Meatballs commonly fall apart because they are not rolled tightly. Make sure to apply firm pressure as you roll the meatballs between your hands. Why do meatballs stick to the pan? Mainly because the oil in the pan isn't hot enough when you place the meatballs down.

What are Spanish meatballs made of? ›

My albondigas recipe is made from minced beef and pork blended with fried onions, cumin and smokey paprika and shaped into large Spanish meatballs that are slowly cooked in a rich tomato sauce made with roasted red peppers and Rioja wine.

What is the secret to making tender meatballs? ›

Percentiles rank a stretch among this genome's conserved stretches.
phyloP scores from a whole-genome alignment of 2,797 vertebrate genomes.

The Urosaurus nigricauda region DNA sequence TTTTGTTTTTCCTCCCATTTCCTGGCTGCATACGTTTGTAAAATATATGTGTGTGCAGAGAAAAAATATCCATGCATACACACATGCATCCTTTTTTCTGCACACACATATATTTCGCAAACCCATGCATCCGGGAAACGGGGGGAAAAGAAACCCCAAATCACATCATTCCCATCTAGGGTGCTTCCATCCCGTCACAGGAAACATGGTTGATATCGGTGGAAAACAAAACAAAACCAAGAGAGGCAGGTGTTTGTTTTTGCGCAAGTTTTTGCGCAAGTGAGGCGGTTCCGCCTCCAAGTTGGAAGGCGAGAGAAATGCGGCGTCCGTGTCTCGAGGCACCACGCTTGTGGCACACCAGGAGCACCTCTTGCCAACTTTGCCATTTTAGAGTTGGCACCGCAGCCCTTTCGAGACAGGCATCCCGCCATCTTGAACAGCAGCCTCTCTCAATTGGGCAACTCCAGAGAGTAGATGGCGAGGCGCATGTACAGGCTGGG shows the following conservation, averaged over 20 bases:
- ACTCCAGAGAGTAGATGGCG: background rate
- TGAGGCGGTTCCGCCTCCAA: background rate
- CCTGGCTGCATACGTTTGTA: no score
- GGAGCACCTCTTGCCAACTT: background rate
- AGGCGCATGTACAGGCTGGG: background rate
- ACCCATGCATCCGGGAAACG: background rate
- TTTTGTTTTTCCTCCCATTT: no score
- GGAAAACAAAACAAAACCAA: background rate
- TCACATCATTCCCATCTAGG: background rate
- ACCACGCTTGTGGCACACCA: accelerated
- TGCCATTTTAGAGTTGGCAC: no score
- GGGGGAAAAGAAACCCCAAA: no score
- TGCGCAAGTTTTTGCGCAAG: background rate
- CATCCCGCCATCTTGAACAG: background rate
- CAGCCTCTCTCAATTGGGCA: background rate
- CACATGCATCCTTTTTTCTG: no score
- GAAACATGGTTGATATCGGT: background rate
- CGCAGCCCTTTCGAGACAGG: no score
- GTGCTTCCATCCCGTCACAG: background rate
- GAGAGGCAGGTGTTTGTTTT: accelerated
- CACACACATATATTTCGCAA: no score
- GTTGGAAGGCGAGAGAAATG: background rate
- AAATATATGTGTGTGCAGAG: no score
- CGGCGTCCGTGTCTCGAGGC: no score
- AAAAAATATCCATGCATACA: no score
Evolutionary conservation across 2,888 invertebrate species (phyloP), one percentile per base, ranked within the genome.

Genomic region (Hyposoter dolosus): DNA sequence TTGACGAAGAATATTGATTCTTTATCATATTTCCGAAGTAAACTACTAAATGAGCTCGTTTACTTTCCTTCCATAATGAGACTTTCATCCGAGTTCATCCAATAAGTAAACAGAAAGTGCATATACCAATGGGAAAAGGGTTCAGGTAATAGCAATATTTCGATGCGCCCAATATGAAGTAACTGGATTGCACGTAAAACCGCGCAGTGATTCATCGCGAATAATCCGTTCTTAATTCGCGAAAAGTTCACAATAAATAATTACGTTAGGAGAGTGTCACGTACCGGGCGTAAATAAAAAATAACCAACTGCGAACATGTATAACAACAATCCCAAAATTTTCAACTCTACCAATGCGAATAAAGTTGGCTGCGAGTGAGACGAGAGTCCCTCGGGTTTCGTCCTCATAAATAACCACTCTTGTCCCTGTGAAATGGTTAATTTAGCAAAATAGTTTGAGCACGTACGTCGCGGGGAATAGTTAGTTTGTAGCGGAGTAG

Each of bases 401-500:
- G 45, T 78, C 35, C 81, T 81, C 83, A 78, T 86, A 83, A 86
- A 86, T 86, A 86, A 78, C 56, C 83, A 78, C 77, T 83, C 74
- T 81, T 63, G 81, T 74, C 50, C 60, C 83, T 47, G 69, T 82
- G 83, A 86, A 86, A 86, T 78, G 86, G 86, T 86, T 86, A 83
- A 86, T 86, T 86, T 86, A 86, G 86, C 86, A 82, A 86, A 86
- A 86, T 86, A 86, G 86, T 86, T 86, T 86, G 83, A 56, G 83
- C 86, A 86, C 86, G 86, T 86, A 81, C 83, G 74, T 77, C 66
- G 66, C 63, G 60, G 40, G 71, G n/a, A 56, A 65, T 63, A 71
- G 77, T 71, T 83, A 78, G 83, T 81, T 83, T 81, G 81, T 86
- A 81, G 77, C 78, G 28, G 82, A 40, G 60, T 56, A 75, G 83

Another method is not to use meat that is too lean – fat increases tenderness. I have used lean meats and the results are okay but using a fattier meat is pretty key; opt for 15 to 20% fat in your meat. I don't use this one any longer, but a long, low and slow cook with give you very tender meatballs.

What not to do when making meatballs? ›

5 Mistakes to Avoid When Making Meatballs
  1. Not seasoning the meat.
  2. Not adding any moisture to the meat.
  3. Over-mixing the meat.
  4. Not shaping the meatballs correctly.
  5. Not forming evenly-sized meatballs.
May 1, 2019

What are Ikea meatballs made of horse meat? ›

“Based on the results of our mapping, we can confirm that the contents of the meatballs follow the Ikea recipe and contain only beef and pork from animals raised in the U.S. and Canada,” Ikea North America spokeswoman Mona Astra Liss said in a statement.

Who invented albóndigas? ›